China Alone Now Burns Half The World's Coal, New Data Reveals


Beijing smog

Beijing smog

Enlarge Photo

China now burns half of the world's coal, according to newly-released data that appears to correct previous government estimates.

This latest data shows that China has been burning up to 17 percent more coal annually than its government previously reported.

That means China may have also released almost a billion more tons of carbon dioxide into the atmosphere per year for the past few years.

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China's admission that it burns much more coal than previously reported not only has serious environmental consequences, but could also complicate upcoming climate-change talks.

Even for the country already known to burn more coal than any other, the scale of this correction is significant, The New York Times suggests.

The 17-percent increase is greater than the total fossil-fuel emissions from the entire German economy annually.

China's coal consumption (via @CountCarbon on Twitter)

China's coal consumption (via @CountCarbon on Twitter)

Enlarge Photo

It also means that China now burns fully half of the world's coal.

The new data was published quietly by the Chinese government in an energy-statistics yearbook, and is based on a census of the economy from 2013.

The census reportedly exposed gaps in data collection, particularly from small companies and factories.

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It shows that Chinese coal consumption has been underestimated since 2000, but particularly so in recent years.

The new data adds about 600 million tons to China's 2012 coal consumption--equivalent to about 70 percent of annual U.S. coal consumption.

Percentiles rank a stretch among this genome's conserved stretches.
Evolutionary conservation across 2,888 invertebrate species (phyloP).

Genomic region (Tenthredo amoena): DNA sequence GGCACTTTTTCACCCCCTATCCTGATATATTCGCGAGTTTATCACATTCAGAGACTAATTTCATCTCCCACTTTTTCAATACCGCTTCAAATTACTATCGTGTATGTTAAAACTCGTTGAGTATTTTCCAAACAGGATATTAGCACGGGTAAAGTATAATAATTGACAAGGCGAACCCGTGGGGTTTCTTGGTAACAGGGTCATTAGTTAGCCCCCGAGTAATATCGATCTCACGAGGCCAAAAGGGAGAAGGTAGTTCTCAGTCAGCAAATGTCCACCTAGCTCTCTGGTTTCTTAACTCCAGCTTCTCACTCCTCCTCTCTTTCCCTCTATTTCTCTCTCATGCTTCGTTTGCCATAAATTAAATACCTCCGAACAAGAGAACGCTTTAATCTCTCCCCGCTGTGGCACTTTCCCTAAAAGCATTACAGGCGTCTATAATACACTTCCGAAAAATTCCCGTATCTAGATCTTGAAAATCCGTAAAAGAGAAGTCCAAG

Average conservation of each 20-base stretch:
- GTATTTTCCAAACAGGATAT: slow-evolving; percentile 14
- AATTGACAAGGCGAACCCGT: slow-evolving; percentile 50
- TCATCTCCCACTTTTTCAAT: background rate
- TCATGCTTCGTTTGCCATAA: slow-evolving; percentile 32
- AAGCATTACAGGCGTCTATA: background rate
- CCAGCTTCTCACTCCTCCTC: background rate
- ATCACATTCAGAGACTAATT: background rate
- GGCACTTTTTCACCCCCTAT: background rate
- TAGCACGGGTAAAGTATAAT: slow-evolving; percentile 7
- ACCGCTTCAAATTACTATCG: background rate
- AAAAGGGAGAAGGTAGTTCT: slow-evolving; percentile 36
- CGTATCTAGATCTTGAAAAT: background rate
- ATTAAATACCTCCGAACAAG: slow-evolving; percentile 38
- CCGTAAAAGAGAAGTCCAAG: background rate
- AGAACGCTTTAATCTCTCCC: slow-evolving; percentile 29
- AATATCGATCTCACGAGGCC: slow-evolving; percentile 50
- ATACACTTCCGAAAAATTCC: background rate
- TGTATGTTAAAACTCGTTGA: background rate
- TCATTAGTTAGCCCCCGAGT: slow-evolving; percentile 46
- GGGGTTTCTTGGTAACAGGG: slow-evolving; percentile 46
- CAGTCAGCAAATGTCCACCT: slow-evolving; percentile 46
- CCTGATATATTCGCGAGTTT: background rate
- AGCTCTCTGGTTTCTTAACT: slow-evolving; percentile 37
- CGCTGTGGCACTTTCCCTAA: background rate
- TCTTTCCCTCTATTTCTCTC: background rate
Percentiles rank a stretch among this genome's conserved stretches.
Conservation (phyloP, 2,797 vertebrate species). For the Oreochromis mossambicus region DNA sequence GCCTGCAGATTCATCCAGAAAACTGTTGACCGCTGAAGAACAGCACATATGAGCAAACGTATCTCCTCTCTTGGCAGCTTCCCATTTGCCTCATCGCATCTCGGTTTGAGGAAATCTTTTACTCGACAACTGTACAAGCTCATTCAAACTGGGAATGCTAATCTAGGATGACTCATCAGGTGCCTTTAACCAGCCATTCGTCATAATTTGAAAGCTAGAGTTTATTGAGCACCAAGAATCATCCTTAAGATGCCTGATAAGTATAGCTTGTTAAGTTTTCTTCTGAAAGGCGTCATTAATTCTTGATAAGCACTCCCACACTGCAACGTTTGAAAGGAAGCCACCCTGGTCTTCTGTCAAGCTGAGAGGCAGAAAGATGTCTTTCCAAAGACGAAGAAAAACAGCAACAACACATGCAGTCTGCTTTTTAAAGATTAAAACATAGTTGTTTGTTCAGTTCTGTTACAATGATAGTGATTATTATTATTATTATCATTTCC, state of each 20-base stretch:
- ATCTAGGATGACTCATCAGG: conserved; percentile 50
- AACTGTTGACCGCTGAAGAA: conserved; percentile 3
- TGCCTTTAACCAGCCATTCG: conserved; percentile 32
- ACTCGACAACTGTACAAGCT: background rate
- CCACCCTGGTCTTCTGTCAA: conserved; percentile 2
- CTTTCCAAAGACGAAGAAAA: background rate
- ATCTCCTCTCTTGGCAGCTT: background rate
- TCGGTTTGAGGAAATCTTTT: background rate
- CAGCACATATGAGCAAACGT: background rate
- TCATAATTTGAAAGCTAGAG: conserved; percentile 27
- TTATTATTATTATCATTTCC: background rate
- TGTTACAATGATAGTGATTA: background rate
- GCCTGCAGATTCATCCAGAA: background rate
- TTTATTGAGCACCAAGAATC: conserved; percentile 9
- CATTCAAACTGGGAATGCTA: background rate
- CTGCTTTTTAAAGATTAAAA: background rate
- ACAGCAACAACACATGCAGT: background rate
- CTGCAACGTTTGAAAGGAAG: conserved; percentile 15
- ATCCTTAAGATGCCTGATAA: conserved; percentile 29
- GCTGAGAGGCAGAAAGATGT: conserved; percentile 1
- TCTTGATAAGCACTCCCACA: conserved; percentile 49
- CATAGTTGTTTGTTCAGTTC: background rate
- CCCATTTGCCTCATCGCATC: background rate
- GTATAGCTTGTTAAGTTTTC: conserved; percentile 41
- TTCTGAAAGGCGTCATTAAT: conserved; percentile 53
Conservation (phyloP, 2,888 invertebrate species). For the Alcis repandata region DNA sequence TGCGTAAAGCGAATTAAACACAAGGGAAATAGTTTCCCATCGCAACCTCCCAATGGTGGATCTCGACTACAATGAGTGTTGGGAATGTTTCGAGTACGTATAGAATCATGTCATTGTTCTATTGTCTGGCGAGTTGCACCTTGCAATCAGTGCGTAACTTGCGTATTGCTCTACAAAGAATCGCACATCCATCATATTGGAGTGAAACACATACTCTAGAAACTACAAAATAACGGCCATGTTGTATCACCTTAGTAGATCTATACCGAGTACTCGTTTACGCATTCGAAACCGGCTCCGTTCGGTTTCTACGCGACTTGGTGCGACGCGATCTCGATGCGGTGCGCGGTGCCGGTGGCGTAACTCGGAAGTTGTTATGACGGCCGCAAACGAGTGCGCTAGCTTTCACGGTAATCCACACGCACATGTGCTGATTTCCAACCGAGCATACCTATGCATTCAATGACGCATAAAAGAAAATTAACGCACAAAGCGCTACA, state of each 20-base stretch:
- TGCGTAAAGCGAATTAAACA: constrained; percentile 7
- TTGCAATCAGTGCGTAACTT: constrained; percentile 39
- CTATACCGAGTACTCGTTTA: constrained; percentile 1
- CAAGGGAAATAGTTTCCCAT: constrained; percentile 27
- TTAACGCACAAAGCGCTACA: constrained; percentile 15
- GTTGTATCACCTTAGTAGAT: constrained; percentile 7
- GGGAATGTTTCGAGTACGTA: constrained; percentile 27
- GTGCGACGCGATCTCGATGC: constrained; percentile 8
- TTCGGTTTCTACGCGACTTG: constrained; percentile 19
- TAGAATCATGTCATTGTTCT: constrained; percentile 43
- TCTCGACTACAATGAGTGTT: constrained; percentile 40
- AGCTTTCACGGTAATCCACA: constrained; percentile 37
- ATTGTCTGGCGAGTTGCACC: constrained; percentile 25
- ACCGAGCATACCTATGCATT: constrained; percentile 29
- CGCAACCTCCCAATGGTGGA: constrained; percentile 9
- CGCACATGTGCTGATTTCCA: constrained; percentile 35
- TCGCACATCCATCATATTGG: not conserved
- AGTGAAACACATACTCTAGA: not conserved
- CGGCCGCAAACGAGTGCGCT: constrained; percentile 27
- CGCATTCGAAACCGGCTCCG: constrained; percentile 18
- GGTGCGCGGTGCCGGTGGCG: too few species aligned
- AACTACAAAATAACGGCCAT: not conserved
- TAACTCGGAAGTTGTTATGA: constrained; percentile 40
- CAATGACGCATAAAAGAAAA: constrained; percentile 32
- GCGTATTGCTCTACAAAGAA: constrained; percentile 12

The previously unaccounted-for coal consumption mostly comes from heavy industry, including plants that produce coal chemicals and cement, as well as those using coking coal, which is used to make steel.

The correction for coal use in electricity generation was reportedly much smaller.

While burning more coal equates to higher levels of carbon-dioxide emissions, the new information reportedly does not alter estimates of the total amount of carbon dioxide in the air.

That is measured directly, rather than calculated from fuel consumption, as countries' emissions levels are.

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But the changes will likely affect future discussions on curtailing greenhouse-gas emissions--including a major United Nations conference set to take place next month in Paris.

Many forecasts for and commitments for reductions were based on the previous, lower levels, analysts say.

Chinese President Xi Jinping previously said that China's emissions will stop growing by 2030, but has not said what level they will have reached by then.

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